all around the internet and came across Tumbleweed, The Tiny House Company.
These houses seems to fit my needs very well, and are filled with practical
solutions and ideas. I fell in love with the Fencl and Whidbey house and bought
When I got the drawings, I realized that they were in feet
and inches. It is however almost impossible to get any kind of ruler with feet
and inches here in Denmark,
since our entire industry is based on the meter system. Recalculating all the
measurements seemed a little daunting and could possible lead to mistakes,
since I am not that skilled in the imperial system.
Tumbleweed to ask if they happen to have a metric version of the two houses.
Shortly after, I received a mail, that they would be so kind and make metric
versions for me. I've just got those yesterday. And they look just fine and
seems correct at the first glance. So I thank Tumbleweed very much for doing
the recalculations of the drawings. It has been a time-consuming work.
Now I just need to make some redrawing of the house plans,
so they are according to the Danish building code. This means that the Fencl
will become a bit wider with more insulation in the floor, walls and roof. The
Whidbey will be lower (too tall for the area it would be build) and also a bit
wider with more insulation in the floor, walls and roof. Both will have 200 mm.
minimum of insulation in the floor, 300 mm in the walls and 400 mm in the roof
area. This might need some recalculation of the strength of the structure. I
will add some extra big windows on the south elevation and roof to get more
passive solar heating compared to the original drawings.
I expect to start building the Fencl next spring when the
frosty weather is over!
We've got a lot more great posts coming your way. We are grateful for our many quests bloggers and look forward to sharing the best information we can to help you get started on your own tiny house. Grab your own tiny house plans here.
I left for Brazil just as everything started happening on the lot. I promised I wouldn’t disappear for a month but try and stay engaged in the project while here. Thus, I write this from a hammock in rural Northeast Brazil where we’re staying with an amazing community leader and learning about the Xukuru’s fight to regain their territory here in Brazil. While feeling grateful for the opportunity to be here, I’m also sad that I’m missing out on all the work that is being done on the lot. Fortunately, Tony and Brian have been keeping me updated via photos, email and Skype.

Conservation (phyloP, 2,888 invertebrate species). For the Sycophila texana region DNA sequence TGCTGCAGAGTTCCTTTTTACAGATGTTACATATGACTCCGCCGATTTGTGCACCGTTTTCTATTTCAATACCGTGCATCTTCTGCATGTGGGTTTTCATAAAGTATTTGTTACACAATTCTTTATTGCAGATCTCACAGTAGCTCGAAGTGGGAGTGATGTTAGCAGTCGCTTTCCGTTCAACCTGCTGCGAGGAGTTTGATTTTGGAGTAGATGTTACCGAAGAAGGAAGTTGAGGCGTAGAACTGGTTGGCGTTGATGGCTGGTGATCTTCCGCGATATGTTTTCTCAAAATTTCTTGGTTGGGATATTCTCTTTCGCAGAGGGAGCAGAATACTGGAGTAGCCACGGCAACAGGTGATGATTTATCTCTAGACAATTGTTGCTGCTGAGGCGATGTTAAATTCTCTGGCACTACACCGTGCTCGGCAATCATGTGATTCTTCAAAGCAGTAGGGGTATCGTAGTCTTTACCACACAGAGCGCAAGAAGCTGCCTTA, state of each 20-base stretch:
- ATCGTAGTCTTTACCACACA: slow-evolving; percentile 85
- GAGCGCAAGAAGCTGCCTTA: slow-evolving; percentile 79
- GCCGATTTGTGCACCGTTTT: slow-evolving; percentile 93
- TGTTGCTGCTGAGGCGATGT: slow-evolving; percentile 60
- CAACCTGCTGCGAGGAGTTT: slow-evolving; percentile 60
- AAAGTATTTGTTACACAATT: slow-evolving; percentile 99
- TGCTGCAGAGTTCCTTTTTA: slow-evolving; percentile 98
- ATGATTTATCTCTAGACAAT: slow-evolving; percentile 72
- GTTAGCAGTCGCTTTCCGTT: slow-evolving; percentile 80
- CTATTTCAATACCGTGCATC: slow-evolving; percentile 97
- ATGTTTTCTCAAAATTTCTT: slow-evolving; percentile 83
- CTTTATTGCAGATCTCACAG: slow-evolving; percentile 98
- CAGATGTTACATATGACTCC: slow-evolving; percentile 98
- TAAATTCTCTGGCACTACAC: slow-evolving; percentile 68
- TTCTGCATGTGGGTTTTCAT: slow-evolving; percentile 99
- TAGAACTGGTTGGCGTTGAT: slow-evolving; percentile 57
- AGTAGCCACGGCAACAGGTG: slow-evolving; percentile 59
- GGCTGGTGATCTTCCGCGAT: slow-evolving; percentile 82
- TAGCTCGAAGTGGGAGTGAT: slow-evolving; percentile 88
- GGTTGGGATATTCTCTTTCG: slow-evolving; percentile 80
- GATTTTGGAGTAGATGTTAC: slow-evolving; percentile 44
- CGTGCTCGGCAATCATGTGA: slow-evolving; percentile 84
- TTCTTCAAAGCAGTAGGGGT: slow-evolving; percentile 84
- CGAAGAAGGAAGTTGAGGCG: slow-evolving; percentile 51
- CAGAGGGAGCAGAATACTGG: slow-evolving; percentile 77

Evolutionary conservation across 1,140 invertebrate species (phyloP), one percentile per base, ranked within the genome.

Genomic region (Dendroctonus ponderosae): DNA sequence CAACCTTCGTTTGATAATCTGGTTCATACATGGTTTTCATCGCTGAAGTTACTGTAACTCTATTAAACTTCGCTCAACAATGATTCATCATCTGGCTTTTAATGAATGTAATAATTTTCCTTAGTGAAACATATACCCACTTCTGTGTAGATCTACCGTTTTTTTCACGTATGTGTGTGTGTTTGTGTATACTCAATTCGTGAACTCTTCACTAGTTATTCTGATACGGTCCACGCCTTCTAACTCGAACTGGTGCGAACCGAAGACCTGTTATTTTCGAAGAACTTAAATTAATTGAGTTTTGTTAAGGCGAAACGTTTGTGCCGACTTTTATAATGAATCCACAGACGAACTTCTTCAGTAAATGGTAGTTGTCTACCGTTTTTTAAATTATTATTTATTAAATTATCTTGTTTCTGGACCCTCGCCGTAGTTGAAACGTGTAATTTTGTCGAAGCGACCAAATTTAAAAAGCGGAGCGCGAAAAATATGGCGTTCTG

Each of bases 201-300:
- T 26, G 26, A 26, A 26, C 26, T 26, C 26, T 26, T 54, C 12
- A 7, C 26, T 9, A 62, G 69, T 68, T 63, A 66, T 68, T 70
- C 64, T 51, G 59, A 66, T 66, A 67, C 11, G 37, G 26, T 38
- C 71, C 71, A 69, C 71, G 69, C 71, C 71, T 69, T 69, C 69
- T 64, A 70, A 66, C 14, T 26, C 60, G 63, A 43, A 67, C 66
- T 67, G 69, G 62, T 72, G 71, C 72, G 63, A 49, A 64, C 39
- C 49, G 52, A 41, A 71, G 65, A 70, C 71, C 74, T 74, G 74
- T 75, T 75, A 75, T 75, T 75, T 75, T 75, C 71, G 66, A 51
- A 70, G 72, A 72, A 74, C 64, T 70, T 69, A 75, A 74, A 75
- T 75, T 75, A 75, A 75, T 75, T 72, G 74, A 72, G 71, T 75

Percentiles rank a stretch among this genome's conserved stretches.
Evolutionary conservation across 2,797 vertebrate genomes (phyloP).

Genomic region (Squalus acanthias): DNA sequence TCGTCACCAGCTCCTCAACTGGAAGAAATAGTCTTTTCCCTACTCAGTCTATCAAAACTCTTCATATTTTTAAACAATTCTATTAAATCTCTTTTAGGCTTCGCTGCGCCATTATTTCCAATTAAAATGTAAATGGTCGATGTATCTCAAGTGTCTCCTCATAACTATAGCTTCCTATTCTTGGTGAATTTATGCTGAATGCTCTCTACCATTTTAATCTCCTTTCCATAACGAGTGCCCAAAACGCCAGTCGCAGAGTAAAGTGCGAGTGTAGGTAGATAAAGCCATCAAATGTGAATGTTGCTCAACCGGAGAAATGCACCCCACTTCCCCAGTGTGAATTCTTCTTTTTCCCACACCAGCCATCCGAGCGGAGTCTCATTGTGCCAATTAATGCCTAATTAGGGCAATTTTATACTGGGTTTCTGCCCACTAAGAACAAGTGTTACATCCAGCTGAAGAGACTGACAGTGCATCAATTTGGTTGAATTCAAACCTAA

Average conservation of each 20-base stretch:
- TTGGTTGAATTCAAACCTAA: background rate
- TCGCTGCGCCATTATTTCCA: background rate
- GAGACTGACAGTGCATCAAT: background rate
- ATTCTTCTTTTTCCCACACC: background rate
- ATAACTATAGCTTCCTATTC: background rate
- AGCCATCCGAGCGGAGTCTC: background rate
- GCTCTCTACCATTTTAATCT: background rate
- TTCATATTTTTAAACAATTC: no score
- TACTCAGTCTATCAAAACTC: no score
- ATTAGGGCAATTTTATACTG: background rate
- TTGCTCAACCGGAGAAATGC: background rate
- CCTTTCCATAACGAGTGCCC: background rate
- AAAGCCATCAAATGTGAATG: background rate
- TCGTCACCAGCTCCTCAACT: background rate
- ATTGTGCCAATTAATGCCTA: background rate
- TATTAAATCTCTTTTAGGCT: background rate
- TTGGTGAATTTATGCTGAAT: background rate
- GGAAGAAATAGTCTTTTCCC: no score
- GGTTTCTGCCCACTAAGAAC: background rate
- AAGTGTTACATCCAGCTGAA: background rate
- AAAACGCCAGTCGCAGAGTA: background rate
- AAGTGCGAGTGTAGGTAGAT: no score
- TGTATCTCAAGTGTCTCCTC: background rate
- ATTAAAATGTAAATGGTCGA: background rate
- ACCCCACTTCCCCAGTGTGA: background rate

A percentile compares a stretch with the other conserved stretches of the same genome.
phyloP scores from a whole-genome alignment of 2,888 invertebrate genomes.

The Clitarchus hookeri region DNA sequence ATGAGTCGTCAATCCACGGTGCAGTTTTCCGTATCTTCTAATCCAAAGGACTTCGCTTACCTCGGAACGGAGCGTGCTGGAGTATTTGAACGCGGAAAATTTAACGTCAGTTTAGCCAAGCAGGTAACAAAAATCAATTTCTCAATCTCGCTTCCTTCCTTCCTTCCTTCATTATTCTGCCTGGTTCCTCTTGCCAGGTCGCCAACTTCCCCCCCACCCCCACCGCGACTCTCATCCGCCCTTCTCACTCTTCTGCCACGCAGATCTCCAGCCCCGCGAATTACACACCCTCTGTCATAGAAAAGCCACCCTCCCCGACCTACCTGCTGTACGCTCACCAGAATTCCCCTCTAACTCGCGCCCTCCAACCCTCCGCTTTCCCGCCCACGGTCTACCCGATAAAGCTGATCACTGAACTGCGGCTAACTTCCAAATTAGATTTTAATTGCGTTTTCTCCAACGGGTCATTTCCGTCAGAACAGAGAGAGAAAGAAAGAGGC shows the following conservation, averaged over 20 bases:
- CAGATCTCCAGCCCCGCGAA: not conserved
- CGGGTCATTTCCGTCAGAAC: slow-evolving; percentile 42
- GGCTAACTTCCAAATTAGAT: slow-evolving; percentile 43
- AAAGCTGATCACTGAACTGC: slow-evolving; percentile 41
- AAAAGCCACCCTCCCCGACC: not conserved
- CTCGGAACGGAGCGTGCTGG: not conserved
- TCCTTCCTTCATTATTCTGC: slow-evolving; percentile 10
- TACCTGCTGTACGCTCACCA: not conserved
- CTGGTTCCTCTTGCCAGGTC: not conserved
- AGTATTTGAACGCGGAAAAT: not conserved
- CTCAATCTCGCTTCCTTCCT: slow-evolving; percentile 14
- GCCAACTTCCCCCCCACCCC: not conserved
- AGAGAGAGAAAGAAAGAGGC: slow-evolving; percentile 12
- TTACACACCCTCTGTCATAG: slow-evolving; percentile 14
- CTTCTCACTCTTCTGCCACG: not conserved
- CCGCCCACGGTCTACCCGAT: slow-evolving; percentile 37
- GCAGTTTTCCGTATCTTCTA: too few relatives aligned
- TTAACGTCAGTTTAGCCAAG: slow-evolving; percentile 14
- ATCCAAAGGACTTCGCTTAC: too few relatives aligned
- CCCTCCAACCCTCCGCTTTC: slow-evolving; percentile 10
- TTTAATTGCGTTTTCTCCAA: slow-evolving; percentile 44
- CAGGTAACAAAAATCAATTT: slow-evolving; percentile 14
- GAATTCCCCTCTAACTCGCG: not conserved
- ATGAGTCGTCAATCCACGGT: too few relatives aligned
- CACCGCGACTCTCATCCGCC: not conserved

Here’s a recent update I received from Tony about the past week:
What a week! We took delivery of the shipping container on Monday, we’ve set most of the fence posts and Brian and Jay picked up their trailers on Friday. We should have the fencing up by the end of next week and, hopefully, we’ll have your house on the lot in about a week. You’re not gonna recognize the place when you get back!
It took some doing to get the trailers on the lot, but everything went well and we learned a lot about the logistics of moving and siting them. Once they are built up, it’s going to be even trickier to move them around. There’s not enough room in the alley to back them all the way into place with a truck. We ended up situating them by hand. We’re going to look into getting some type of hand dolly for future use. And I wouldn’t be surprised if we end up renting a small tractor to move them on and off the lot. One nice thing about the lot is that the yard slopes down perfectly to meet the back of the trailer. You’ll probably be able to step out of your back door directly onto the grass without stairs.
Brian and I have spoken to a lot of people passing through the alley and the feedback we’re getting is very positive. People are excited about the garden beds and curious about tiny houses. I know you feel like you’re missing out, but a lot of what we’ve been doing is dirty, sweaty grunt work. The good news is that we should be ready for the fun part of designing and building out the interior of yours when you get back.
Check out the photos below – they’ve really made progress, and I’m excited to get back and start working on this project again!